Athenaeus of Naucratis / Volume III: Books XII-XV
Book XV, pp. 1062-1122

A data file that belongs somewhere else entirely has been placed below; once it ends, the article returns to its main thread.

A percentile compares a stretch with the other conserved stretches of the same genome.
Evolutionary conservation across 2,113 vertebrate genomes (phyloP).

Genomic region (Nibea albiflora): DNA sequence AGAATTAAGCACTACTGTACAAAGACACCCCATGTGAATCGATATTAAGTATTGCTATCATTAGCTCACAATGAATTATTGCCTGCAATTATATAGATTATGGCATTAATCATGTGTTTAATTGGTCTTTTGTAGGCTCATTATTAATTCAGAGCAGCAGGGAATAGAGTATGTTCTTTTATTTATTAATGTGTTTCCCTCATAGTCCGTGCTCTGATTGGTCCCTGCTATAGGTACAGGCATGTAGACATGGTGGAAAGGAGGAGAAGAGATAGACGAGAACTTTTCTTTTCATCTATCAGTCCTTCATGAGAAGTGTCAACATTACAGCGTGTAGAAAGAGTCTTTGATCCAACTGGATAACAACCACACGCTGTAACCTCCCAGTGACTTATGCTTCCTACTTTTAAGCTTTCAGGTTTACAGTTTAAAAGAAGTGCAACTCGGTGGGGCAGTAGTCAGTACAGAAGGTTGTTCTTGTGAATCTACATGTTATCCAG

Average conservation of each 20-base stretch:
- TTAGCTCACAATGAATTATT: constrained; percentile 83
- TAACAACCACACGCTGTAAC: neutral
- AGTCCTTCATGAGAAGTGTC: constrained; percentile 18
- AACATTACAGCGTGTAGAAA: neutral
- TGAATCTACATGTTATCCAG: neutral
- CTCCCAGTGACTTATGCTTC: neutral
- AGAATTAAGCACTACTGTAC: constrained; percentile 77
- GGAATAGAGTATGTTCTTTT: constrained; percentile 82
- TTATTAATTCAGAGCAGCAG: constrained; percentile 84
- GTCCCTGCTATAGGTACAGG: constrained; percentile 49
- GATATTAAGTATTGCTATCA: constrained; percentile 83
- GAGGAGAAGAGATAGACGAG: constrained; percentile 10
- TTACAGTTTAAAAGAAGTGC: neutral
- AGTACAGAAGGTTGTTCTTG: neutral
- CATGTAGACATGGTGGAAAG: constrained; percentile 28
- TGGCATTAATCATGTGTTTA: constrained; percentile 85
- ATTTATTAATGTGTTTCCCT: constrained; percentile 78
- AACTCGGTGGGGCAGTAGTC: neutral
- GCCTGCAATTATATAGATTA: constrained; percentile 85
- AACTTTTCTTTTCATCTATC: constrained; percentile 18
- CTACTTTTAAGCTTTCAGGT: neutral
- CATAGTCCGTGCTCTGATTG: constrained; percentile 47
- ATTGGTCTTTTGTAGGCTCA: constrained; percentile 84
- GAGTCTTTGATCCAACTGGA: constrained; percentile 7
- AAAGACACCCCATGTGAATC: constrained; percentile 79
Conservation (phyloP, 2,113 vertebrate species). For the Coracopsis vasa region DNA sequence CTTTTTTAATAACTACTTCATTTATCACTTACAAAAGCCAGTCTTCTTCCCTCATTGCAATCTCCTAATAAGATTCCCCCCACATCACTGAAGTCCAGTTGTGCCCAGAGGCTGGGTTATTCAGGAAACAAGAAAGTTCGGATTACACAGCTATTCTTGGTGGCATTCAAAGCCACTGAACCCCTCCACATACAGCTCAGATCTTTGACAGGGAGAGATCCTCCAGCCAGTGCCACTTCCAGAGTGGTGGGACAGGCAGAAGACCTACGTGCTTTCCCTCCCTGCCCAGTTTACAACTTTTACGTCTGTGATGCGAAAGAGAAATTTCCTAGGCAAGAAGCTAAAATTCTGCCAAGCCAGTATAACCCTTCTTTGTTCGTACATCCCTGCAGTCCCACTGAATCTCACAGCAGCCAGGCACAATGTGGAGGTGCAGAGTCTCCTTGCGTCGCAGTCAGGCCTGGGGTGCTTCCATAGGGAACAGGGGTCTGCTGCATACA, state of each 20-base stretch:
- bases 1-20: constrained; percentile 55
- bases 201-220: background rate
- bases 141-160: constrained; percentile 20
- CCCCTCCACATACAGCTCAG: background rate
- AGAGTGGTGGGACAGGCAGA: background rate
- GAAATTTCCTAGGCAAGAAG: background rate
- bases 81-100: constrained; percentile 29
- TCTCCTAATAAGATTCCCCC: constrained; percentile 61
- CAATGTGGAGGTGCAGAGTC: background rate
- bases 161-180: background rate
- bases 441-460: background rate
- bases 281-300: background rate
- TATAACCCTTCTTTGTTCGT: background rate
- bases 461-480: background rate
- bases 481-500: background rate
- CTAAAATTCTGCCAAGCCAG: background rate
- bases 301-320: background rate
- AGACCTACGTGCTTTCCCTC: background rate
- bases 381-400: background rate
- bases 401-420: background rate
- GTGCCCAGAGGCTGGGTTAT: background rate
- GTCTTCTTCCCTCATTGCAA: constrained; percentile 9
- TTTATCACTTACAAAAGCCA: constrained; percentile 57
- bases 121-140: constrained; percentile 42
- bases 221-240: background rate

and urging that Neanthes used this word in the first book of his History of Attalus. Others, again, of the party made use of whatever other words they fancied; so that there was no ordinary noise; while all were vying with one another in adducing every sort of argument which bore upon the ques- tion. For one man said that Silenus, the dictionary-maker, mentioned that the Athenians call lamps favol. But Tima- chidas of Rhodes asserts that for /avo', the word more pro- perly used is EAE'rpov, being a sort of lantern which young men use when out at night, and which they themselves call 'Xavat. But Amerias for Oavos uses the word ypaf/tov. And this word is thus explained by Seleucus :-" r paltov is a stick of ilex or common oak, which, being pounded and split, is set on fire, and used to give light to travellers. Accordingly Theodoridas of Syracuse, in his Centaurs, which is a dithy- rambic poem, says- The pitch dropp'd down beneath the ypc3La, As if from torches. Strattis also, mentions the ypacl3a in his Phcenician Women." 58. But that what are now called favo' used to be called XvXvouvXo, we learn from Aristophanes, in his ZEolosicon-' I see the light shining all o'er his cloak, As from a new XvoXVoVes. And, in the second edition of the Niobus, having already used the word XvXvovxos, he writes- Alas, unhappy man! my 7xovxov's lost; after which, he adds- And, in his play called The Dramas, he calls the same thing \vXv18tov, in the following lines- But you all lie Fast as a candle in a candlestick (kXvxvtltoz). Plato also, in his Long Night, says- The undertakers sure will have Avyvs6Xoi. And Pherecrates, in his Slave Teacher, writes- Make haste and go, for now the night descends, And bring a lantern (AvXvoeXoe) with a candle furnishd. Alexis too, in his Forbidden Thing, says- So taking out the candle from the lantern (XvLeoy), Hle very nearly set himself on fire, Carrying the light beneath his arm much nearer His clothes than any need at all required. 1113 THE DEIPNOSOPHISTS., [B. :XV.
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